In Manchester, England, two unarmed policewomen were shot dead on Tuesday. The killings are expected to kindle a long-running debate about unarmed police in Britain.
Prime Minister David Cameron described the shooting as "shocking" and offered his condolences, according to a Chicago Tribune report.
"The killing of two police officers in Manchester is a shocking reminder of the debt we owe to those who put themselves in danger to keep us safe and secure," he said in a statement.
One of the unarmed female police officers died at the scene and the other died later in a hospital.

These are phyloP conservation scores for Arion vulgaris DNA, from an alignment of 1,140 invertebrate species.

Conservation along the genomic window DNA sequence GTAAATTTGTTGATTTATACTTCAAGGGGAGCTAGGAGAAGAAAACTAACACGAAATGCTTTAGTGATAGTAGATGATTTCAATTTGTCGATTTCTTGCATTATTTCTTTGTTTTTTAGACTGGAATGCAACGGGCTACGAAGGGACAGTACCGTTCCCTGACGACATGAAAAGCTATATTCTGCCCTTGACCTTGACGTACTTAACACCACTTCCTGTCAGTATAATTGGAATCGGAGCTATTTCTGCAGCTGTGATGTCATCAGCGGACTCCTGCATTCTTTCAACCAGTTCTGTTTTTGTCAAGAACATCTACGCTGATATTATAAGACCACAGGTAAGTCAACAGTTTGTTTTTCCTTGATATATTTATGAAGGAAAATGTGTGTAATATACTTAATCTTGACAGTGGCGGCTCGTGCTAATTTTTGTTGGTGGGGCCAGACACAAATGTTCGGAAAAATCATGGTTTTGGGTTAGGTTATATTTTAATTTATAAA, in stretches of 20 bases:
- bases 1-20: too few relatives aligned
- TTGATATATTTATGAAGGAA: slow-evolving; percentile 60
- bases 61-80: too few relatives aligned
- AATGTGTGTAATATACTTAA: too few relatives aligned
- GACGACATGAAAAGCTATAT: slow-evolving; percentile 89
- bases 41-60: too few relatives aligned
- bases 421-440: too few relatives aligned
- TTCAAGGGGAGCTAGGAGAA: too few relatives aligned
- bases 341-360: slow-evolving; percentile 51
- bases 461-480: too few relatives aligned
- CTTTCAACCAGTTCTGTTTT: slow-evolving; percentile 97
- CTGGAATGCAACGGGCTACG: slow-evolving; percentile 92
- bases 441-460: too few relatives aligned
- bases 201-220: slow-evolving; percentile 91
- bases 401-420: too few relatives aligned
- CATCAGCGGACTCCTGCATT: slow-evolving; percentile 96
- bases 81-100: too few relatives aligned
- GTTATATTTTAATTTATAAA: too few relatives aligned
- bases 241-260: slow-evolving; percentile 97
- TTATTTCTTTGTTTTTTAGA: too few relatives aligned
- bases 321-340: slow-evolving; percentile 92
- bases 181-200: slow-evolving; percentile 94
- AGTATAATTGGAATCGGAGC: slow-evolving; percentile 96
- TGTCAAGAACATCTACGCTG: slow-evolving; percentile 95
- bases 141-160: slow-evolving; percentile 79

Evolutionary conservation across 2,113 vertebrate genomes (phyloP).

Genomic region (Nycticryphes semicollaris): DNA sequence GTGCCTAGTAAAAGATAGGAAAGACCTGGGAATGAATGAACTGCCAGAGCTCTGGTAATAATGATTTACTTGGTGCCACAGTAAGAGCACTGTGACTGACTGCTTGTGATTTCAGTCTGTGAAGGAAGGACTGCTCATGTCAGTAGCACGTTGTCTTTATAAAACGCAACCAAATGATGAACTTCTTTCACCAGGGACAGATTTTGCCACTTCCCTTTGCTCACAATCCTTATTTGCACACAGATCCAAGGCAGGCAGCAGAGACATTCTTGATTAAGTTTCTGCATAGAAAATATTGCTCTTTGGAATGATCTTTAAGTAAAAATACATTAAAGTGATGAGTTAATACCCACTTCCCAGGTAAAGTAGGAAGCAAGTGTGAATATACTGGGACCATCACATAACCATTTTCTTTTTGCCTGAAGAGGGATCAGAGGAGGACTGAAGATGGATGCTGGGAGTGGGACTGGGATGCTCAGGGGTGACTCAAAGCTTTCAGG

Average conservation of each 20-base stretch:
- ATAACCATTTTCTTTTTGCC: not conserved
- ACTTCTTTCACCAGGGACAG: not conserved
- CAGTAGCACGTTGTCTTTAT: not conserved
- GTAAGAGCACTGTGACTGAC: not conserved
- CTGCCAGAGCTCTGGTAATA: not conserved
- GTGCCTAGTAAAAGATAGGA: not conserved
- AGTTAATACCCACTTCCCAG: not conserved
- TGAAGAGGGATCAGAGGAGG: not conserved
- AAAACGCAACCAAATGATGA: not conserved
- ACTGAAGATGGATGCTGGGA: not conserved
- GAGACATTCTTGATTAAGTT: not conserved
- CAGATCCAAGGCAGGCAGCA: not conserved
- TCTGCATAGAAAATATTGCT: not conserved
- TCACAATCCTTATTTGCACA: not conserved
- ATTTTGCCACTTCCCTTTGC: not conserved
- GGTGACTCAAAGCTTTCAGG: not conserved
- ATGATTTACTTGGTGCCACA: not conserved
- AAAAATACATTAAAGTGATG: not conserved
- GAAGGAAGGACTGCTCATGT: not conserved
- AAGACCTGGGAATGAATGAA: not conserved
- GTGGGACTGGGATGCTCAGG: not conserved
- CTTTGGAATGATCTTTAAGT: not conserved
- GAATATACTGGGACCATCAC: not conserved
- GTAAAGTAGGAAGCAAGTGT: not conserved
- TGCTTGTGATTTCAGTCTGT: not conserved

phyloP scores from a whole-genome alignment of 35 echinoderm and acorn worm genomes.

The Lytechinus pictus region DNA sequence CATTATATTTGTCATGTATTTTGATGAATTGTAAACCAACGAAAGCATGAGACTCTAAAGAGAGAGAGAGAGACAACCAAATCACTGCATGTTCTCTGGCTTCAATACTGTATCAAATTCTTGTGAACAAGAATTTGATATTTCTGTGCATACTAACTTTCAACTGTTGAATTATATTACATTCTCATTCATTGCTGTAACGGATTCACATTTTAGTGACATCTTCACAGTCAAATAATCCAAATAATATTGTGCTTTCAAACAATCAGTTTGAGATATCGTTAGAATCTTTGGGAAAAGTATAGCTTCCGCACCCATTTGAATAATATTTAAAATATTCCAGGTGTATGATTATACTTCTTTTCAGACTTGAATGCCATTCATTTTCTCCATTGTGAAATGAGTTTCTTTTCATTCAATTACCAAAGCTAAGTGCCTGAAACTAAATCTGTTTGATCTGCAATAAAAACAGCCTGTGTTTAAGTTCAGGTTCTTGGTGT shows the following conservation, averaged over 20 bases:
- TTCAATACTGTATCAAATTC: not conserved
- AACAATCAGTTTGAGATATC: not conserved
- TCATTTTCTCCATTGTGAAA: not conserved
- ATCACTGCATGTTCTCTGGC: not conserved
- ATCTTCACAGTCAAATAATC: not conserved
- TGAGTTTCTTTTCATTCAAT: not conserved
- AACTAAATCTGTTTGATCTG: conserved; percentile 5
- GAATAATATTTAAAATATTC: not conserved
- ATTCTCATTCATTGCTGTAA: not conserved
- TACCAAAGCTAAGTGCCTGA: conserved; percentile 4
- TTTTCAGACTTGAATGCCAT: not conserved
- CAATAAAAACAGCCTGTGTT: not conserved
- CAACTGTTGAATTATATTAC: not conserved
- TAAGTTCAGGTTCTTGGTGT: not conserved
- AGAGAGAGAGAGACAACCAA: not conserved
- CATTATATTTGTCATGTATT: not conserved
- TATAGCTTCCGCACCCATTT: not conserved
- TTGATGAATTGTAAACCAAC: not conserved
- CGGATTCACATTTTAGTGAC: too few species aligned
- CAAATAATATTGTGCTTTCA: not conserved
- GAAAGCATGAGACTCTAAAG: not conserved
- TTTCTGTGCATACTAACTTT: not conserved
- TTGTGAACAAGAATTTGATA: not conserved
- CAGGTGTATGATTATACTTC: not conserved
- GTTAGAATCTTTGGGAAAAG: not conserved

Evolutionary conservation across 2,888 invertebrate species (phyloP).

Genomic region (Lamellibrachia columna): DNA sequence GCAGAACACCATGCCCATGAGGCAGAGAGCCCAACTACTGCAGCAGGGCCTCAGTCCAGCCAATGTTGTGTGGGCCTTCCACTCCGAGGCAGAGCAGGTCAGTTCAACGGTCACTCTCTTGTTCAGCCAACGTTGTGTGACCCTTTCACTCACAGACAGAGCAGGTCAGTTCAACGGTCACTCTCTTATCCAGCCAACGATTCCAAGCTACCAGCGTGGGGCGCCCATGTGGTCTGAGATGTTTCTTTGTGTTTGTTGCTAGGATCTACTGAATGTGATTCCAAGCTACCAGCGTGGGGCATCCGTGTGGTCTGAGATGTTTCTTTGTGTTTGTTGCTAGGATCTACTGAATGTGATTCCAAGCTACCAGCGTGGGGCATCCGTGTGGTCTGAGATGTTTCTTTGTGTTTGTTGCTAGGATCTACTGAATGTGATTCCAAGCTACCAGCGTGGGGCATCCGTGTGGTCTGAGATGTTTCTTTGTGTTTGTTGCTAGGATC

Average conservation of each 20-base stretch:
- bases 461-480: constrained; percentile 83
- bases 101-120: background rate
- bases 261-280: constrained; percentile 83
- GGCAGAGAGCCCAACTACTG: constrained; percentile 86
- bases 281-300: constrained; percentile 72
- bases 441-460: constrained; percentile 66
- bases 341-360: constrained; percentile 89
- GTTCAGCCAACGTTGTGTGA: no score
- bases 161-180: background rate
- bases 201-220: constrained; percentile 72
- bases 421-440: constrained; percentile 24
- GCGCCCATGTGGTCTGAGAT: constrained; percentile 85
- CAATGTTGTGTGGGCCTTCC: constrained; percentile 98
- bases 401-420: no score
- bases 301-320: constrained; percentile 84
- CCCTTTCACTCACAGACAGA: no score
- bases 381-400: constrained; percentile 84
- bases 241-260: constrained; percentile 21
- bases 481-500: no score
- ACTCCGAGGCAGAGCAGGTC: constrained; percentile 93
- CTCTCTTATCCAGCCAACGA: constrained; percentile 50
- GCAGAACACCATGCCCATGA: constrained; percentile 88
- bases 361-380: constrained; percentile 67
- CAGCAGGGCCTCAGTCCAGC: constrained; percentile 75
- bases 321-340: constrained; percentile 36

The women were slain while investigating what was described as a "routine incident" in the north England city. Witnesses said that more than a dozen shots were fired and there were reports of an explosion.
The alleged shooter, Dale Cregan, 29, was wanted by police in connection to the murders of David Short in August and Short's son Mark, killed in a shooting at a pub in May. An outstanding 50,000 pound ($81,300) reward was offered for information leading to the arrest of Cregan.
In a 2005 incident, unarmed police constable Sharon Beshenivsky, 38, was shot dead and another female officer wounded while investigating an armed robbery. As then, the latest killing of female police officers is likely to set off a heated debate over whether Britain should arm its police.
British police officers, increasingly facing armed suspects, generally do not carry firearms. However every police department has armed units and some officers are allowed to carry electric Taser stun guns.